Summer 2019, In My Notebook

2019-08-27T12:56:24-05:00

This year I added another writer to my MRE list. In truth, he was one of the writers whose stories provoked that kind of MustReadEverything commitment early on, but I didn’t have a word for it yet. Authors who told the kind of stories that I wanted on my

Summer 2019, In My Notebook2019-08-27T12:56:24-05:00

Reading City Streets

2018-10-04T13:45:42-05:00

Yes, I am that person who has a WWJJD magnet on the fridge: What Would Jane Jacobs Do? So of course, when I learned of Susan Hughes’ new illustrated children’s book about Jacobs, Walking in the City (Illus. Valérie Boivin, 2018), I sought out a copy. The bulk of

Reading City Streets2018-10-04T13:45:42-05:00

Kerri Sakamoto’s Floating City (2018)

2019-02-11T16:07:34-05:00

It’s fitting that a story which includes the visionary figure of Buckminster Fuller is rooted in possibility rather than history: “It is not intended to follow the precise history of what was, but rather to imagine a story that might have been.” This note precedes the novel and sets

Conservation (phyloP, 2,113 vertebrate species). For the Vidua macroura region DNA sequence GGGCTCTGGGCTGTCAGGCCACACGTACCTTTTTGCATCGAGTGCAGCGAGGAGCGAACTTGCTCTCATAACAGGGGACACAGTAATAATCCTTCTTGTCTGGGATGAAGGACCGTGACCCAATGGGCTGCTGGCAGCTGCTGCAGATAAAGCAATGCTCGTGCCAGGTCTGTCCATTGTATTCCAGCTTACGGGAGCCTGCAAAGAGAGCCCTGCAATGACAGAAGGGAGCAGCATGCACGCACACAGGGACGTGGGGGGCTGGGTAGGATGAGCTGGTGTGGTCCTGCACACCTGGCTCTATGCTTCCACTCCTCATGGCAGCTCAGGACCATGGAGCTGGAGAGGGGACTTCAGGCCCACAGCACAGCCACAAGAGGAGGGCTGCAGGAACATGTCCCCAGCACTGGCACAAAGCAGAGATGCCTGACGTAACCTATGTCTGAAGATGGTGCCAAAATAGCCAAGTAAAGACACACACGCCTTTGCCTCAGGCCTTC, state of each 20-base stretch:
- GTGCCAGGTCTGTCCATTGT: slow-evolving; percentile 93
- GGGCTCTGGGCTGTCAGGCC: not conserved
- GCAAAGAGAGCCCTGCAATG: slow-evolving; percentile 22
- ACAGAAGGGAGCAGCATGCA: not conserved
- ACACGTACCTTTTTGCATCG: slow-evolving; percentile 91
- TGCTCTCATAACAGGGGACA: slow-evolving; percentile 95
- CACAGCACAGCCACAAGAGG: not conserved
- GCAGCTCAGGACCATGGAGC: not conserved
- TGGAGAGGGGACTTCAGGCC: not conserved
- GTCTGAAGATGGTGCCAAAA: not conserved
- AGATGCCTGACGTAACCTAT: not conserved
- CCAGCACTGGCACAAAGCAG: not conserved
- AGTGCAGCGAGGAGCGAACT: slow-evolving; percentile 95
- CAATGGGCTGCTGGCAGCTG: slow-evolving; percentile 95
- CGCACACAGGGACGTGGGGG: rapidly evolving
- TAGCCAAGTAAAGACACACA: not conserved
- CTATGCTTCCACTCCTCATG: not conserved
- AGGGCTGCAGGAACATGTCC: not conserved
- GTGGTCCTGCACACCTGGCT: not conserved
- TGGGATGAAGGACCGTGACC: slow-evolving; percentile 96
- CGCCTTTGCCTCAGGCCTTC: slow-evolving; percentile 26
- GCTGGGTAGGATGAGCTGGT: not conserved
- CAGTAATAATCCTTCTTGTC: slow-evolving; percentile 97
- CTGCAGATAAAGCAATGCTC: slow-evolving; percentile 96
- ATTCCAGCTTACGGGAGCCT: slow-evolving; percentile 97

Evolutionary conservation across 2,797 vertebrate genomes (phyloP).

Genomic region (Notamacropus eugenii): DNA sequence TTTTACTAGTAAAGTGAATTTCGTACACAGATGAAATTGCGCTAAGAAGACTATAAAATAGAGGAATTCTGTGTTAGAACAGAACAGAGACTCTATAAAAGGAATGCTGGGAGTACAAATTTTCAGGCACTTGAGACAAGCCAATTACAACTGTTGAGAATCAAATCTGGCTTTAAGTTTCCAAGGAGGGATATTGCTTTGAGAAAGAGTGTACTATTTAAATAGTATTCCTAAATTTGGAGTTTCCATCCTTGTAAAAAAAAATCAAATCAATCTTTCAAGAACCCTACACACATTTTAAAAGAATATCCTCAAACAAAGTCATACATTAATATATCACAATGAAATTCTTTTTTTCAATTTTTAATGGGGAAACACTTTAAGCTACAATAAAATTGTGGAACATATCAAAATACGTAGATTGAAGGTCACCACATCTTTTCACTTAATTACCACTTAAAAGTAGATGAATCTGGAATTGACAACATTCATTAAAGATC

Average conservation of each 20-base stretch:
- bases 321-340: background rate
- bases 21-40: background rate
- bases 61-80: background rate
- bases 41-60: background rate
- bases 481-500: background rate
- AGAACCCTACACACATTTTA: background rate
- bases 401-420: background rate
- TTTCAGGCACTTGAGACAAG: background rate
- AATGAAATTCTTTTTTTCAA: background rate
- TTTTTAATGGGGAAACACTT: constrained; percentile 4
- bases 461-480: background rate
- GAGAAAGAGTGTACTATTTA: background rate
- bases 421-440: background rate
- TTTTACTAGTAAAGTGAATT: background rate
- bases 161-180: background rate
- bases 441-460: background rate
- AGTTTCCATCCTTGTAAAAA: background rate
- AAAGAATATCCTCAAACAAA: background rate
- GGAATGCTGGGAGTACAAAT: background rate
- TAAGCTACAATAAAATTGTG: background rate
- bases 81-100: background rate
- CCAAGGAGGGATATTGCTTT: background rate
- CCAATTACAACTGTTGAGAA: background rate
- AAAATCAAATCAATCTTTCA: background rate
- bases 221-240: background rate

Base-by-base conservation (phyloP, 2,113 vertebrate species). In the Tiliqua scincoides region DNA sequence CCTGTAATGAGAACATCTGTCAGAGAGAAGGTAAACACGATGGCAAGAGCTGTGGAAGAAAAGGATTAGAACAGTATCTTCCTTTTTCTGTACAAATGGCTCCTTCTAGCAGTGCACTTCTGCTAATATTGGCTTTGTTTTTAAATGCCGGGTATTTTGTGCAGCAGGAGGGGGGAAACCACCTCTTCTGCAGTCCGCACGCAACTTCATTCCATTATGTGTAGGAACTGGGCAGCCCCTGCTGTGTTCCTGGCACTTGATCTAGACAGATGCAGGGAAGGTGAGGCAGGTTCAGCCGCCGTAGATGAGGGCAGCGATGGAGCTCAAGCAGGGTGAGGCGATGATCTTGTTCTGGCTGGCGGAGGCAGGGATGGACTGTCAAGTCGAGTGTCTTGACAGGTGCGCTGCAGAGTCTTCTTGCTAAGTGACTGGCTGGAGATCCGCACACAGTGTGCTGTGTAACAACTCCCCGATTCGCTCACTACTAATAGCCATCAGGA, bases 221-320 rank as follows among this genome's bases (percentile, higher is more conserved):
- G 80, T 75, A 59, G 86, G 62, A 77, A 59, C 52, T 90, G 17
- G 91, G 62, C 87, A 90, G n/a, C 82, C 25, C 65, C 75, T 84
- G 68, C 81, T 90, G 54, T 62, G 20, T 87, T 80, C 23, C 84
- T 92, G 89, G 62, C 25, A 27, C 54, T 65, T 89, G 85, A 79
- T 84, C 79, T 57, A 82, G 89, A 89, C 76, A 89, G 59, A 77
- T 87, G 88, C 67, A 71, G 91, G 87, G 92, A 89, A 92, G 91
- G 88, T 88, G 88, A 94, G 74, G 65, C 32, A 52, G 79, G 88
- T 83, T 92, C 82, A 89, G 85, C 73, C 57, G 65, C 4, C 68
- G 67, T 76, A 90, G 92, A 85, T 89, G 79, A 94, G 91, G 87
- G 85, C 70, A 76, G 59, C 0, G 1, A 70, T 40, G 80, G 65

Kerri Sakamoto’s Floating City (2018)2019-02-11T16:07:34-05:00

Carianne Leung’s That Time I Loved You (2018)

2018-11-30T20:48:09-05:00

June is at the heart of this collection of stories; she is the link, the thread of light through a series of dark scenes. She is our guide to the ‘burbs: “The picture perfect suburban dream with the groomed lawns, nine-to-five jobs, 2.5 children kind of places. Domino effect.

Carianne Leung’s That Time I Loved You (2018)2018-11-30T20:48:09-05:00

Lee Maracle’s Conversations with Canadians (2017)

2018-09-17T18:56:43-05:00

It’s such a perfect way to begin the book, inviting readers to imagine sitting at a kitchen table with Sto:lo author, Lee Maracle. And because it is inspired by the recurring conversations which she has had, over the years, with Canadians, this motif is not only welcoming but also

Lee Maracle’s Conversations with Canadians (2017)2018-09-17T18:56:43-05:00